Math can be hard.
As reporters, we don’t often like doing math (it’s why, among other reasons, we joined this field.) So we commiserate with Hizzoner, that a recent independent report found that he overestimated the costs of asylum seekers in his executive budget.
A new report from the Independent Budget Report found that the Mayors estimates overshot asylum seeker costs between $600 million and 1.7 billion.
Just a little off, Mr. Mayor. Or maybe it’s the IBO that is off?
The lowest cost scenario from the IBO is $2.671 billion, the baseline cost scenario is $3.073 billion and the higher cost scenario $3.278 billion — while the Mayor’s projection, per the executive budget, is $4.3 billion.
“For our baseline-cost scenario, IBO estimates that the asylum-seeking population in 2024 will continue to follow trends of arrivals, stays, and exits seen in 2023, and that the current cost of providing shelter and food and other city services for asylum seekers will remain constant. This scenario totals $3.1 billion across 2023 and 2024, $1.2 billion lower than the Executive Budget,” the report reads.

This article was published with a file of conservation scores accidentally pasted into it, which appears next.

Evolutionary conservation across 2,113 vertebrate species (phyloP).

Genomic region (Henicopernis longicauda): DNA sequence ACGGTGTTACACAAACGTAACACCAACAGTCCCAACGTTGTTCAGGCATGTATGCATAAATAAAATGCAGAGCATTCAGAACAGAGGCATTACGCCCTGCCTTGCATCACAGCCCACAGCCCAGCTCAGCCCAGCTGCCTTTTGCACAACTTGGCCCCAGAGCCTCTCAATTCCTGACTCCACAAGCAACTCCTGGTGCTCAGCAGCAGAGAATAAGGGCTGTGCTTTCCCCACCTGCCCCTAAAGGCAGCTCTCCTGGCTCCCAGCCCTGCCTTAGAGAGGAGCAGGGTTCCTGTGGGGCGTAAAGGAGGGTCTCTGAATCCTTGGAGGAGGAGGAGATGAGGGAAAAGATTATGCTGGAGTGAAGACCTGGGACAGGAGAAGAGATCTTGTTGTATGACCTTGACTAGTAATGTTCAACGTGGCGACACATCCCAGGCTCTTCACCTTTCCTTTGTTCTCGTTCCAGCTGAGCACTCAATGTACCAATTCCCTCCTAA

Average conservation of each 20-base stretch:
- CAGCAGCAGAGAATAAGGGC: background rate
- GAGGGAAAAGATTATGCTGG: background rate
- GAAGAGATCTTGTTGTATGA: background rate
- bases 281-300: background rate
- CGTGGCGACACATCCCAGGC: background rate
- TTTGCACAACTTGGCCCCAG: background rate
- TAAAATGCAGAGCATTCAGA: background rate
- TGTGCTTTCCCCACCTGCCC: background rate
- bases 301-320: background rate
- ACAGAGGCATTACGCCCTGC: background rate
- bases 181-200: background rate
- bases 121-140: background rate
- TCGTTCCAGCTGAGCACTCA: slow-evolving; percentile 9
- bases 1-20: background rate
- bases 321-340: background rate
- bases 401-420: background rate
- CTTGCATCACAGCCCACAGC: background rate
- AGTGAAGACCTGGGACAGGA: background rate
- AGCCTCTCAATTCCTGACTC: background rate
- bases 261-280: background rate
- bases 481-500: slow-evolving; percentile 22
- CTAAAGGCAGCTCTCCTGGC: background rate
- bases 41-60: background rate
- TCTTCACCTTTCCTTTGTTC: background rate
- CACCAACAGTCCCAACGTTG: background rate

The report also highlights that 80 percent of the budget costs are projected to stem from housing while the remaining 20 percent are for a series of administrative costs.
A city hall spokesperson said in a statement that instead, the IBO is the one who can’t do their calculations correctly.
“This is not a serious estimate of the city’s skyrocketing asylum seeker costs, and is consistent with IBO’s pattern of providing unrealistically low cost estimates. Their worst-case analysis ignores their own premise — that the population grows and costs will be higher than current rates. To date, we have already spent more than $1 billion since July of last year and are, unfortunately, on track to reach $1.4 billion by the end of this Fiscal Year, just like we have said for months. Further, with the recent decision by certain states, localities, and a network of activists to resume the bussing of migrants to New York City, as well as the expiration of Title 42 this week, we face significant uncertainty, and must ensure we’re spending within our means. We literally cannot afford to be wrong.”
I guess we will have to wait and see whose figure is more correct over the following months to be 100 percent sure.